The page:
4/24 - Should Protest be criminalized:
Updated: Apr 27
This week, Florida’s Republican governor Ron Desantis signed a law HB 1, which calls the “strongest anti-rioting in the country and pro-law enforcement,” as primarily white law enforcement officers witnessed him signing the law. This law was in response to the national protests after the death of George Floyd, some of them like what happened in Portland, Minneapolis, and Kenosha. The law calls for increased penalties for protesters who block traffic or vandalize confederate monuments, and any protests that have more than three people gathering would be considered “mob intimidation.” Also, it grants immunity to people who run over protesters with cars. Florida isn't the only one cracking down on the first amendment; Oklahoma also passed a bill that criminalizes freedom of speech. A lawmaker in Minnesota created a bill that bars those who were convicted in connection to a protest from student loans and health care. Still, it is unlikely to pass since the Democrat party controls both the statehouse and the governor’s office. In this journal, I will write if this law is constitutional or not and if the courts will strike down this law.
Already, the “anti-riot” law is facing scrutiny in the courts. A civil rights attorney in Orlando is suing the State of Florida over grounds that the laws violate several provisions of the US constitution. In a statement, the lawyer made a statement that the “anti-riot laws clearly strip Floridians of their freedom of speech and right to assemble.” After looking at the bill, HB 1 is overbroad on what is considered a riot and makes it easier for law enforcement to charge any gathering, even if the gathering is peaceful. For example, the vigil that La Raza hosted this week would be considered a “mob gathering” if it took place in Florida, and the organizers would be charged. It is possible that the courts could strike down this law as recent laws that target anti-rioting in both South Dakota and Virginia were struck down. However, with the Trump administration packing the courts with conservative-leaning judges, it could uphold this law that targets peaceful assembly.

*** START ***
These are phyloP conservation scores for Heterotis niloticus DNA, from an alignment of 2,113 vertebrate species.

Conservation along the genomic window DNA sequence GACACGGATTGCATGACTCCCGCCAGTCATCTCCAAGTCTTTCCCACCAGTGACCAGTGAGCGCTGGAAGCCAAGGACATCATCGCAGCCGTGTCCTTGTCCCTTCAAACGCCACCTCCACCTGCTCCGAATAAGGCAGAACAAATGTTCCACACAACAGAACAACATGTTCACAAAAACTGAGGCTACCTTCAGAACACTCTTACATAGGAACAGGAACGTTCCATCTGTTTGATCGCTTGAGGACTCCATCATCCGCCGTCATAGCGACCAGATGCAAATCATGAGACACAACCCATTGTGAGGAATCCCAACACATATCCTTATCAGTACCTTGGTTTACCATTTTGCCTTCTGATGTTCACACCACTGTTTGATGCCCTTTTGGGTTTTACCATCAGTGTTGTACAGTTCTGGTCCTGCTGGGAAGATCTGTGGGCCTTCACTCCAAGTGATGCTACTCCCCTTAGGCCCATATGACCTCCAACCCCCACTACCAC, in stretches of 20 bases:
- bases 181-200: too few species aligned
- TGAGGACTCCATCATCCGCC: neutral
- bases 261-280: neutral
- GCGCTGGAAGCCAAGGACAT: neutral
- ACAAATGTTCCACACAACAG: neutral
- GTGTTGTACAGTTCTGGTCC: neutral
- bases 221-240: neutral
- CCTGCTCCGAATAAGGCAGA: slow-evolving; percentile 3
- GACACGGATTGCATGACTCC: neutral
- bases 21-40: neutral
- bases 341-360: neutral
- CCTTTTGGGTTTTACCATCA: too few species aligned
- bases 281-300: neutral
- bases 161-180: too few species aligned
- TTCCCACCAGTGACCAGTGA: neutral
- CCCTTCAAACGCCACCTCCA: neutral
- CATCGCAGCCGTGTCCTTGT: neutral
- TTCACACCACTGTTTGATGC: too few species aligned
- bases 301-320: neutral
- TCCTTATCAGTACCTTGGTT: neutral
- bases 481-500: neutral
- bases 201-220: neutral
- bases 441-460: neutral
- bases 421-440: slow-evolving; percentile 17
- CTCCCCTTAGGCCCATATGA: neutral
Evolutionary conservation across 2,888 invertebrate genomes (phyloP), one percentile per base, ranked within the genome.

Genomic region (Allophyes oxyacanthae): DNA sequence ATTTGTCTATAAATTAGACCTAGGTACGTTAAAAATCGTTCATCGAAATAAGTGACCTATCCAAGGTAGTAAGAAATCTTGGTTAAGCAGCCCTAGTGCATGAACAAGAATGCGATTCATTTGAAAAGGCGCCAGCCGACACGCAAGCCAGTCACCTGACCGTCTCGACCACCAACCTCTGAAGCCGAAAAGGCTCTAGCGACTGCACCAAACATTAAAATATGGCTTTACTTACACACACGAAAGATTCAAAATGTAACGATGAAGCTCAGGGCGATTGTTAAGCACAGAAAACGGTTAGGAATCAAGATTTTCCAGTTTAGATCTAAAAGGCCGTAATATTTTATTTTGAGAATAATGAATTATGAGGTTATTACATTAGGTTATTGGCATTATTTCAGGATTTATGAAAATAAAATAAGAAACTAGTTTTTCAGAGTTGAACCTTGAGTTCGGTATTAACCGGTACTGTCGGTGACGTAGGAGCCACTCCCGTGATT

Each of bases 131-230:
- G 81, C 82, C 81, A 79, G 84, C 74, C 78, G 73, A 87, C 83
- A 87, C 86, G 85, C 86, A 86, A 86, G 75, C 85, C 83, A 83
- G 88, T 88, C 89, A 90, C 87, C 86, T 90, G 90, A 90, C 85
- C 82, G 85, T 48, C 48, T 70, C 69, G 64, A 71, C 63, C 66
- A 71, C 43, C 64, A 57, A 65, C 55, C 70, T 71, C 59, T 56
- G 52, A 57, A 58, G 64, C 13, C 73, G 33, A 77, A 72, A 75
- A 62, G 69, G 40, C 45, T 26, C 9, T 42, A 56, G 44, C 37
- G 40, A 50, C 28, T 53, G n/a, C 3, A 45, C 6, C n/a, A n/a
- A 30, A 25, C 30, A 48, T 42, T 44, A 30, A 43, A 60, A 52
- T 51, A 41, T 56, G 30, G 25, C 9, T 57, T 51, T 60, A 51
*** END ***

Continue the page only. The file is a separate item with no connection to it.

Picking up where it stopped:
Freedom of assembly is part of our American culture and democracy. From the Women’s Suffrage Parage of 1913 to the Civil rights movement in the 1960s, it has shown how people who unite as a community can make a difference in public policy. We have seen people on social media making a false equivalency between the summer protests and the January 6th insurrection. The Black Lives Matter protests were peaceful who were fighting for accountability, while the January 6th was nothing but violent who wanted to overthrow our democracy. We have to call out this law for what it is, anti-free speech, and it is not surprising that the Conservative anti-censorship activists like Ben Shapiro are silent or outright defending this law.
Written by Brandon Blanco, Political Chair. The views expressed in the journal are their own and not the view of The La Raza Pre Law.